Pedal Power ACT is calling for a trial of infrastructure that separates bike riders from motor vehicles on roads, and pedestrians on paths.
Sharing the roads and paths around Canberra relies on the understanding and mutual respect of all users. Unfortunately there is a large amount of unpredictability inherent in human behaviour – and that applies to people driving, walking, riding bikes, roller-skating, skateboarding, walking dogs and children.
Accidents on shared infrastructure around Canberra in recent months have sparked discussion about how to make our roads and paths safer for all users. There is no doubt that infrastructure separating people riding bikes from people walking and driving cars will save lives in the ACT.
The Metre Matters trial in the ACT has so far demonstrated that motor vehicle drivers are willing to make room for people riding bikes on the road, and Pedal Power ACT members report feeling safer because of this rule. But only separated infrastructure can ensure the safety of vulnerable road users, with driver distraction or reduced vision most likely to cause an accident.
There have been calls to restrict speed to less than the current limit of 50km per hour on shared paths. This would limit their usefulness and reduce the number of bike riders who use the paths as a safe way to commute. Many people who ride bikes to and from work use the paths because they don’t feel safe on the roads. These people – including many women and parents riding with children – would not ride if roads were the only option.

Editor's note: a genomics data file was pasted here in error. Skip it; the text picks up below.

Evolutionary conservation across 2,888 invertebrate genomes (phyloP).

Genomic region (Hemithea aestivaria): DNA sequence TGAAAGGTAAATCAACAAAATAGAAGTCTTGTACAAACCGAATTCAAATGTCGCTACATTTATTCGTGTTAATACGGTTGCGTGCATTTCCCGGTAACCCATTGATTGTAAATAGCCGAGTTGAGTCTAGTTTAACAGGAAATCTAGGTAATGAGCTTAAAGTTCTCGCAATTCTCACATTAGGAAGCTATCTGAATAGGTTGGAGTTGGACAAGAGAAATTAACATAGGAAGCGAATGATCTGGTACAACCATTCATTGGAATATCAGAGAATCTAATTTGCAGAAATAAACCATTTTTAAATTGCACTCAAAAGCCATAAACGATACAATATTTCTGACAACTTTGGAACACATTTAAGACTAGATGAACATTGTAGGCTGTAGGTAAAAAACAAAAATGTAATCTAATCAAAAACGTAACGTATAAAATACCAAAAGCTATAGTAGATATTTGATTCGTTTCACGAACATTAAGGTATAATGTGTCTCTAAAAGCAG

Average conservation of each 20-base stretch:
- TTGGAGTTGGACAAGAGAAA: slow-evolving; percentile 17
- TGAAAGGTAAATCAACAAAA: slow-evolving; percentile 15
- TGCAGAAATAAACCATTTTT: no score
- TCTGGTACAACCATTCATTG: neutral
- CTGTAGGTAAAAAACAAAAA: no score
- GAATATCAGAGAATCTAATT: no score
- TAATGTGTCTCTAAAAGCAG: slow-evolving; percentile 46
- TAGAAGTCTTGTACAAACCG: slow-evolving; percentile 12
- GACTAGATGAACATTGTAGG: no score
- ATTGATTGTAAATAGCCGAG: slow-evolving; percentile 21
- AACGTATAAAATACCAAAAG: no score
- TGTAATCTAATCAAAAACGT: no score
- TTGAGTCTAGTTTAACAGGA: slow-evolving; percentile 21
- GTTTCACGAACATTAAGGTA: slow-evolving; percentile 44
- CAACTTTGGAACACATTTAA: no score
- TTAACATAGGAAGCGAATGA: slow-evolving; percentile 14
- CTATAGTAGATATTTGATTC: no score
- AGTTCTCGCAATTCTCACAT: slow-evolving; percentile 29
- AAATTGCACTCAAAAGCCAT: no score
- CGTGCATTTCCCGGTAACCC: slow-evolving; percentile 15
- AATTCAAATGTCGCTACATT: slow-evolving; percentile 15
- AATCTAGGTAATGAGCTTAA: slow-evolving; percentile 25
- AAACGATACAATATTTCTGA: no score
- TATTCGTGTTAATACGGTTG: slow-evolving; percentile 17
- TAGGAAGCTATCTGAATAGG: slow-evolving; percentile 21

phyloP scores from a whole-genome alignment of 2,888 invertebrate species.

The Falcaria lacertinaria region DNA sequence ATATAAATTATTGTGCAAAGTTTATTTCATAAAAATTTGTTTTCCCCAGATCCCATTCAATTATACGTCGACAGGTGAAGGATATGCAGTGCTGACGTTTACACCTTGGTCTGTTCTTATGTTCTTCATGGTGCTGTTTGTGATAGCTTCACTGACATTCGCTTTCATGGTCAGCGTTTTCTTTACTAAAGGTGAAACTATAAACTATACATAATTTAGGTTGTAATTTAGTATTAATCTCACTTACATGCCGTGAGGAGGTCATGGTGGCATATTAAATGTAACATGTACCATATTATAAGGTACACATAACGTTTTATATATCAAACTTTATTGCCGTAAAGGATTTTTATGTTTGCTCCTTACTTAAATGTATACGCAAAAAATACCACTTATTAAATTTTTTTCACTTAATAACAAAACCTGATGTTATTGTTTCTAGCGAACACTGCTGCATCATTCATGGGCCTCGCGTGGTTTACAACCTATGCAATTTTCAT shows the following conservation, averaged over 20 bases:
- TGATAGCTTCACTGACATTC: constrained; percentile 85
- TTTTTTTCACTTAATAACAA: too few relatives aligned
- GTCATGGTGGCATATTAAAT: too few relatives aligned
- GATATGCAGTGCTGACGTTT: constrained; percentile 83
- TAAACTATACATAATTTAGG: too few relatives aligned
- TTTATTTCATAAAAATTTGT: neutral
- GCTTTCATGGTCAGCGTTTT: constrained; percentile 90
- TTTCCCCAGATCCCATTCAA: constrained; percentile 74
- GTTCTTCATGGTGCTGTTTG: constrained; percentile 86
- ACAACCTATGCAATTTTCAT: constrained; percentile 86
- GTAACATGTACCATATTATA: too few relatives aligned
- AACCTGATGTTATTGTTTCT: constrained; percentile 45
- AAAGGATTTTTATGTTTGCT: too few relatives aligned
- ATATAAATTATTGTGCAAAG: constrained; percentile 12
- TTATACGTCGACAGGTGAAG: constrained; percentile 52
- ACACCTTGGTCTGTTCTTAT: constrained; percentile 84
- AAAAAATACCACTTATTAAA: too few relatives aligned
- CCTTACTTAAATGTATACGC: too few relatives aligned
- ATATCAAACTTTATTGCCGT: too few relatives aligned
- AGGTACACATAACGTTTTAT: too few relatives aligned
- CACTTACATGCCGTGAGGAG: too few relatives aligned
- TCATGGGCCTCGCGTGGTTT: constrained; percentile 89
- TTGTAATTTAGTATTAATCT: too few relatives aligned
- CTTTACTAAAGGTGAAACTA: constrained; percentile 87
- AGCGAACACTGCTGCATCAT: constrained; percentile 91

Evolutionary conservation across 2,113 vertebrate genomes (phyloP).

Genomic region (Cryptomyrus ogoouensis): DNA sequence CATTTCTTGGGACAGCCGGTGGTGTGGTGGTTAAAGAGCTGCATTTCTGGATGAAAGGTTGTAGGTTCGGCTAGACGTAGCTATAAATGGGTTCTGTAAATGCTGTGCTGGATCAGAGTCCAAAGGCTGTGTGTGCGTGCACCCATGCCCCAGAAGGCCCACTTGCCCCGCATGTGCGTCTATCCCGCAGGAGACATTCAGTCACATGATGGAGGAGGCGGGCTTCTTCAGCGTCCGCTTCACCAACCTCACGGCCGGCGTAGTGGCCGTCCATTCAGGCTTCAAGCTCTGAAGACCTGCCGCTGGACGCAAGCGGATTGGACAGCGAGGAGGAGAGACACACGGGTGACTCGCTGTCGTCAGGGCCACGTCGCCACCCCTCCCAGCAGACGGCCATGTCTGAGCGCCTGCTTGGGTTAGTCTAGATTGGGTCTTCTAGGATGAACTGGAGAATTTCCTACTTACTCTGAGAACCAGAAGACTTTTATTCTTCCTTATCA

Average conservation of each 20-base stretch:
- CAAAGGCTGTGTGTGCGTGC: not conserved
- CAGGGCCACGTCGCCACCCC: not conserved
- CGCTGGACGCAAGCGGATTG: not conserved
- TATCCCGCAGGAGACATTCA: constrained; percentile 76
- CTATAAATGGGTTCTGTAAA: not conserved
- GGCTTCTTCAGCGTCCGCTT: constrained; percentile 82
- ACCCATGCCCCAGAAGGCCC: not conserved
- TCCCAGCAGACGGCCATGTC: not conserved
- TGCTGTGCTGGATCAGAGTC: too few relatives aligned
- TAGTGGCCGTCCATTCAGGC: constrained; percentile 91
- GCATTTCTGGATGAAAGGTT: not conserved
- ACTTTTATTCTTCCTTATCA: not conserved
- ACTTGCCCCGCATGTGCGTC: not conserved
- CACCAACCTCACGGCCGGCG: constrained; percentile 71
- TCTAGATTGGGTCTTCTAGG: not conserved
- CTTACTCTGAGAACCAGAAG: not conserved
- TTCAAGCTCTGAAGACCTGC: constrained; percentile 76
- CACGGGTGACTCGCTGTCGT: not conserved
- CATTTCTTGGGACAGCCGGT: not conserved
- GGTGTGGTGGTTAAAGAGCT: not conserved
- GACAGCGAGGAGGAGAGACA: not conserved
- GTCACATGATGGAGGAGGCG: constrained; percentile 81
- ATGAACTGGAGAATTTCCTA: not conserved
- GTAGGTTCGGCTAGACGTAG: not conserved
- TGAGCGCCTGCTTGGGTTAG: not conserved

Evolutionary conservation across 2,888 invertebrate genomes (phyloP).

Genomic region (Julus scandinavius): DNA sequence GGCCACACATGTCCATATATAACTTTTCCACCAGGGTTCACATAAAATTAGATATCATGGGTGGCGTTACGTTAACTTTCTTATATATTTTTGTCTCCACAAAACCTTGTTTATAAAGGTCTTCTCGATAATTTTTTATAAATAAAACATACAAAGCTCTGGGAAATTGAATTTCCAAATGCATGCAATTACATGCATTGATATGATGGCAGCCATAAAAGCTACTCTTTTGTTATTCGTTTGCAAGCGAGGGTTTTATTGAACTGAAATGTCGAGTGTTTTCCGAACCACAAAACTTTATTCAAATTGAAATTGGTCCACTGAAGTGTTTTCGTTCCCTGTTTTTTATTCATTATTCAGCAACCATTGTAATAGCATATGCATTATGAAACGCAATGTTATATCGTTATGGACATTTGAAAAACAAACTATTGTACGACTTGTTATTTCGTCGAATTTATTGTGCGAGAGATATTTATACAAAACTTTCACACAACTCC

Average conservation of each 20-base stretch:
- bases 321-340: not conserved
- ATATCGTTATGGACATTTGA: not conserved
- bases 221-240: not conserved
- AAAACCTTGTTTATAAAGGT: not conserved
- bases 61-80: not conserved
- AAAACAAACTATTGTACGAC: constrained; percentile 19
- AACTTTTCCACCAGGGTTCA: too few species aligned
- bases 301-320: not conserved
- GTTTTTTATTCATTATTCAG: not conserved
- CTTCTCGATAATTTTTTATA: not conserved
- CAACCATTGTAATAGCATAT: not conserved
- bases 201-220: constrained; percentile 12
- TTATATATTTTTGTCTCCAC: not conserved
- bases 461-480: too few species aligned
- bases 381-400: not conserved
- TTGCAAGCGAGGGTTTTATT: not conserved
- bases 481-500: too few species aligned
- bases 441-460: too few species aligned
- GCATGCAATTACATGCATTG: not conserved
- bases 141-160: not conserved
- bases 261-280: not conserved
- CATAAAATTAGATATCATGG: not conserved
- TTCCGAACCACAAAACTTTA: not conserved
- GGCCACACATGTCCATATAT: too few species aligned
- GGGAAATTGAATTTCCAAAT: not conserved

The Government’s 2015 Active Travel Framework sets out a policy for separated cycle infrastructure. An initial trial in 2015 of low profile separators showed that they can change driver behaviour and help convince more people to use the commuter routes.
The ACT Government clearly recognises the importance of active travel in the creation of a sustainable city, and the role that urban planning needs to play. Separated infrastructure is a given to encourage as many people as possible to use bicycles as a primary form of transport.
Appropriate sites for the trials would need to be established through consultation with the ACT community. Proposed sites include heavily-populated roads around Civic and town centres like Belconnen, Woden and Tuggernong, and the paths connected with leisure areas around Lake Burley Griffin, Lake Tuggeranong and Lake Ginninderra.
Segregated bike paths along roads and footpaths are in use in the city on the Civic Cycle Loop, and this initiative should be extended into town centres across the ACT, with a long term view to joining up the separated infrastructure to make Canberra the best, safest city to ride a bike in Australia.